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The Events- can reality mimic art at the Young Vic?

Sitting quietly and unremarked upon at the centre of David Greig’s The Events, the imagining of what happens to a small Scottish Community when it is terrorized by a gunman, is a scene where the lone striker corners the main protagonist, Claire, and another woman and points his gun. With one bullet remaining, the gunman, based on the Norwegian Anders Breivik, asks ‘which one of you shall I kill?’

In reality any normal response would probably be sheer terror but this is art and David Greig [countering the choice he gives his own character, between using art or violence to make his mark on the world] can do what he wants. Both women answer ‘me’ in response to the question, which is followed by a fantasy sequence in which Claire, who is gay, imagines making love to the gunman in order ‘as he comes’ to ‘bring himself back to himself’. It’s a wonderful idea based on the Congo’s Bonobo Ape communities [also referred to in the play] who use sex for conflict appeasement, affection, social status, excitement and stress relief- unlike their poor relations, the common chimpanzees.

The play goes on to focus on Claire, who leads the choir, as she attempts to understand and come to terms with the gunman’s actions [and attacks on her multicultural choir especially] whilst also trying to maintain a life of normalcy. At the same time, through other voices and other characters [especially the boy, representing the gun man at different stages of his development] we get a picture of a fractured and lost community. But it is the very same community that binds the characters and the piece together, in particular the choir, a metaphor for faith and empathy. The choir performing live onstage [in this run, the choir will change every night] are the Greek Chorus, singing that which cannot be spoken as Claire begins her journey of trying to have empathy for the mass murderer. As this new run also combines actors speaking in their native tongues [English, German & Norwegian] it also takes multiculturalism to its heart [Breivik’s mass shooting in Utoya is commonly known as a protest against multiculturalism] in an attempt to promote 'cross-pollination and harmony' live onstage. But although the mechanics of the performance are ideological but inanimate [the actors aren’t really confronting each other in a live fashion on ideological terms or cultural ones simply because of the language barrier, as they are always comprehending the meaning of what is being said by the other] Claire is not without her own conflict. She successfully hides an inner desire for revenge whilst all the time, to an outside world, seems the forgiving priest- although on the point of carrying out this revenge she changes her mind- presumably because she has that which the gunman lacked- empathy.. the point of the play.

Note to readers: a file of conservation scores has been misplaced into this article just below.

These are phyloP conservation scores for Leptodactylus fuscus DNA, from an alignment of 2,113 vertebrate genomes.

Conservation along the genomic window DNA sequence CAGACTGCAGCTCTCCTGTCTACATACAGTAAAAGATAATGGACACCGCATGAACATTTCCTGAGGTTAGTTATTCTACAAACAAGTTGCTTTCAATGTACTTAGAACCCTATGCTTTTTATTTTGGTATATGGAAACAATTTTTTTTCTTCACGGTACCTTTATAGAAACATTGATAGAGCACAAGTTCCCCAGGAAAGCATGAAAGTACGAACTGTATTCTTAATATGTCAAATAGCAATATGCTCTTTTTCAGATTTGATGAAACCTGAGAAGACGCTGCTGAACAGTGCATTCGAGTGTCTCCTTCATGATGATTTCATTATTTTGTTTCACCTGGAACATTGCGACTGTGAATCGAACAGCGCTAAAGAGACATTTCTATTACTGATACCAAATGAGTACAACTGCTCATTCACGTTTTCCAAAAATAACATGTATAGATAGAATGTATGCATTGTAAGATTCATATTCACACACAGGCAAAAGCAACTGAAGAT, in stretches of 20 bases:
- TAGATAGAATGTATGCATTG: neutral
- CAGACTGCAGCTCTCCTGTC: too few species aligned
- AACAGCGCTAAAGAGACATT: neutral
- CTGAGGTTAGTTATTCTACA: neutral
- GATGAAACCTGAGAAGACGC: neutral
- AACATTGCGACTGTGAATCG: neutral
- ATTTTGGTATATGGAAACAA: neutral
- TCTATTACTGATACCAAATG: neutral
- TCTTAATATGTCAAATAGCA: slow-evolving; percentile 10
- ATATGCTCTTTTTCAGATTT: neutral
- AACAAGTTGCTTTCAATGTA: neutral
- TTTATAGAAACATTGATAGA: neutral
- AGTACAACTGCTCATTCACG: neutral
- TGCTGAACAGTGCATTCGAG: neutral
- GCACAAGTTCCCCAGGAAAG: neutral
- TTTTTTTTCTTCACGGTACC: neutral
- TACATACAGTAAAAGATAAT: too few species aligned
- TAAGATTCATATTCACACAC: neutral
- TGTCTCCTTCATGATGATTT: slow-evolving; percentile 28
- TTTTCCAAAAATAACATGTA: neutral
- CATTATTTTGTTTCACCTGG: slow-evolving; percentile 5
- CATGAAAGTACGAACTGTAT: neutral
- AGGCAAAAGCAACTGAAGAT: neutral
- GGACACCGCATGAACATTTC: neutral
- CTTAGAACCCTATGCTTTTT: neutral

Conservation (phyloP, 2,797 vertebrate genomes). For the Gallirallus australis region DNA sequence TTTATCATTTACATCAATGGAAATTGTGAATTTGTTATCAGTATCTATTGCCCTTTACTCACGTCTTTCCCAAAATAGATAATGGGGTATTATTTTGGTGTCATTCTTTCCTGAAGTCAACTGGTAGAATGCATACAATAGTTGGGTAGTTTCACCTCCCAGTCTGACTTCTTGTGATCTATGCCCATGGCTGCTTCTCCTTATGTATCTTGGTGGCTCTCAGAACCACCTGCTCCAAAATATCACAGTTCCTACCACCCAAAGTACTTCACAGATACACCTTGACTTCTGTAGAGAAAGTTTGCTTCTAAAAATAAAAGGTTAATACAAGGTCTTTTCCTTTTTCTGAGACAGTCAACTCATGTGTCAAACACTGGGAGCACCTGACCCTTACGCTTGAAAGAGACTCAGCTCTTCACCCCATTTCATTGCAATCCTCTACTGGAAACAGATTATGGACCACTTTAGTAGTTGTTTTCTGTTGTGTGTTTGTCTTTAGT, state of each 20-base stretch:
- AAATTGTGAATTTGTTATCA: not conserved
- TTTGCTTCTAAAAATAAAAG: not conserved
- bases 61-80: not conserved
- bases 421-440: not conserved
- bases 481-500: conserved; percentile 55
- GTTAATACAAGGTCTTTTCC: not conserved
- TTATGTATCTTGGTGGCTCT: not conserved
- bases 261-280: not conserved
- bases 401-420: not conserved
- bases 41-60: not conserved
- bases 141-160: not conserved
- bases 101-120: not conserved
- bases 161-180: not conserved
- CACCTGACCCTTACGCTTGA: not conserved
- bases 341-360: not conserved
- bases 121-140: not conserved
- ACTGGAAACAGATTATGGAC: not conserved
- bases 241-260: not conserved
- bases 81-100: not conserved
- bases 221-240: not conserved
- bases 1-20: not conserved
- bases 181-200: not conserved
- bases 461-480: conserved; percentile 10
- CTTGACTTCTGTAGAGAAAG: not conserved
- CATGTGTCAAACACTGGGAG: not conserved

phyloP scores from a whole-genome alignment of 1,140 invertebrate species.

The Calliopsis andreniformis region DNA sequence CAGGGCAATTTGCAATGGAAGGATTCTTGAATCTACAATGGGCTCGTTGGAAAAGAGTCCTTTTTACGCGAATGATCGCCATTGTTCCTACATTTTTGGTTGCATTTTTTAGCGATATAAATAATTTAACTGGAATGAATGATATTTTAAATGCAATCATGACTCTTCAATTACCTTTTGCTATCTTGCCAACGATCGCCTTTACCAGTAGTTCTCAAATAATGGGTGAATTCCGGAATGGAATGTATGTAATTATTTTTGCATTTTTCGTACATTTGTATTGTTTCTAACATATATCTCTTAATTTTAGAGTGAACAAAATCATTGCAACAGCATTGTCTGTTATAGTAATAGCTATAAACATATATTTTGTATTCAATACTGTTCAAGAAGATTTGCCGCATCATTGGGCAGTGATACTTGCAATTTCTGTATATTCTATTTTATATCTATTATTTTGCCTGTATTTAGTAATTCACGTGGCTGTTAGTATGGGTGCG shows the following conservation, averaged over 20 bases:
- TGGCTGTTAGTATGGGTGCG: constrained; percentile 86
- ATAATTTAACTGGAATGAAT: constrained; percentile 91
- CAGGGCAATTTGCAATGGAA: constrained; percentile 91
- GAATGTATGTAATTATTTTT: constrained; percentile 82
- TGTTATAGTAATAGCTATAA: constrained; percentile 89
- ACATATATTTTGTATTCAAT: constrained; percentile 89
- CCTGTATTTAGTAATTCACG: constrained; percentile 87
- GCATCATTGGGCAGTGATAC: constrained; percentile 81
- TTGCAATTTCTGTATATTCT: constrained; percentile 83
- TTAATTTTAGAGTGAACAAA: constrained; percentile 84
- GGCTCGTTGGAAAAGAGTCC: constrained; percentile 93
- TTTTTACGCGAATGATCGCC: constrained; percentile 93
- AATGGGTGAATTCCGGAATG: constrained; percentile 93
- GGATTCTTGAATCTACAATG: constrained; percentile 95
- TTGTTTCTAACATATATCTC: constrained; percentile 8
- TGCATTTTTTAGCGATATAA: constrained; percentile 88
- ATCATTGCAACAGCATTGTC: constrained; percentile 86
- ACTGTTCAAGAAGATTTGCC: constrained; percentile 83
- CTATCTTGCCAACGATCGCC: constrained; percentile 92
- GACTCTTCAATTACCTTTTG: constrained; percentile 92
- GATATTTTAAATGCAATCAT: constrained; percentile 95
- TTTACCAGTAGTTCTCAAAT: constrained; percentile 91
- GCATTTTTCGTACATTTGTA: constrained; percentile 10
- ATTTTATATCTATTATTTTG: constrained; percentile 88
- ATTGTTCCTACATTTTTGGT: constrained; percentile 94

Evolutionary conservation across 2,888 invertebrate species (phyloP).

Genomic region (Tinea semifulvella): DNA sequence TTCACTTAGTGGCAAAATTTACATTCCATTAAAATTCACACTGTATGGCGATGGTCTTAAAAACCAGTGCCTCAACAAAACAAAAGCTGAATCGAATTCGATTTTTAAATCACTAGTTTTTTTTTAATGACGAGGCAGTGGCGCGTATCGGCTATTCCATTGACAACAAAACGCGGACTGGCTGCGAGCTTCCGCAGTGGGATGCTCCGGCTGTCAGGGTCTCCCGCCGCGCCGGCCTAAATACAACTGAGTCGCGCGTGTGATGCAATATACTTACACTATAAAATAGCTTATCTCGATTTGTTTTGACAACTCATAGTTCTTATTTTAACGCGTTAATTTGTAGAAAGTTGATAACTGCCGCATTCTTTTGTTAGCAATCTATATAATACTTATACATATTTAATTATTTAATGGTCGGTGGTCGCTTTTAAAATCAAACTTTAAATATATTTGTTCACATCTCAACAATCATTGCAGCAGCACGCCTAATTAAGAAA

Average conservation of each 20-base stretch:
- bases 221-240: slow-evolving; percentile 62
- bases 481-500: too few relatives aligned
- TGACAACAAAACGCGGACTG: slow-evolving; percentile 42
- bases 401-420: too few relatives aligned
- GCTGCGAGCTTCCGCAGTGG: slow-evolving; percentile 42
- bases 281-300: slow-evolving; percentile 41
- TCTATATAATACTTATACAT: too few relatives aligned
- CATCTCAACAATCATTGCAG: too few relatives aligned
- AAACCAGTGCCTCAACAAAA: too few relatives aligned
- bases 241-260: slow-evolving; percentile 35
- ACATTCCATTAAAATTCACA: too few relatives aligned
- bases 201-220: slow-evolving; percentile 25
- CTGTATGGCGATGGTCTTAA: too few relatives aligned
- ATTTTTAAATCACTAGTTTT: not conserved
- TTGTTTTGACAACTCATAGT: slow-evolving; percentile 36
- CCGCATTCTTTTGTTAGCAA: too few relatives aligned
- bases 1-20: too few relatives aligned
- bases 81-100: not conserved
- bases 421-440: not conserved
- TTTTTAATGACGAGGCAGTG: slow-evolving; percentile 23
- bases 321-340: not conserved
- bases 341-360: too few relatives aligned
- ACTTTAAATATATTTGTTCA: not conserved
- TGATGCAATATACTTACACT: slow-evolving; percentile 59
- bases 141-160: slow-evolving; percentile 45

A Q&A followed the performance I was at and there was a detailed discussion on how lone gunmen differ, if at all, from other political terrorists like Osama bin Laden or suicide bombers. The conclusion was an emphatic no, as it was decided that all murderers, mass or otherwise, terrorists or not, are narcissists etc [although some will use politics as an excuse]. But I felt it was a shame that the Q&A got hung up on these kinds of arguments because it meant the meaning of the play, and its message, was suddenly lost. Because the play was and is standing above and beyond these arguments that involve the mind only. Multiculturalism, it was decided, could only properly work in affluent communities [again going against the example in the play]. It was not considered that this is only true if communities remain adhering to the forces of competition and wealth as values. One audience member did ask why victims are voiceless in the play and why there was such an emphasis on empathy, as though it is  a product of the liberal left. As relevant a question as it was, it was not really answered, so I will answer it here. Claire is a victim as much as anyone else, unless a victim is someone who has to actually die in such circumstances. And she is not less of a victim because she chooses to try and have empathy, which, in the play, has nothing to do with the liberal left, but is a choice based on morality, faith and not least, her heart. It is illuminating that  most of the Q&A actually focused on the politics of the situation, the very thing the play seemed to be trying to guide us away from doing.

The last lines sung by the choir seem to be saying ‘everyone is welcome, no matter what, everyone is welcome’ [excuse the paraphrasing]. If the basis for all unhappiness is exclusivity then if only, if only, reality really could mirror art and everyone- I mean everyone- could be welcomed and allowed to join the community choir. Otherwise I fear we are very far removed from the sophistication of the Bonobo Apes, even on a most basic level. Who can join in with the choir? Surely all of us.

The Events runs at the Young Vic until 2 August and is a An Actors Touring Company, Young Vic, Brageteatret & Schauspielhaus Wien Co-Production

 Box Office: 020 7922 2922 

Direction Ramin Gray
Design Chloe Lamford
Light Charles Balfour
Sound Alex Caplen
Composer John Browne
Derbhle Crotty
Clifford Samuel


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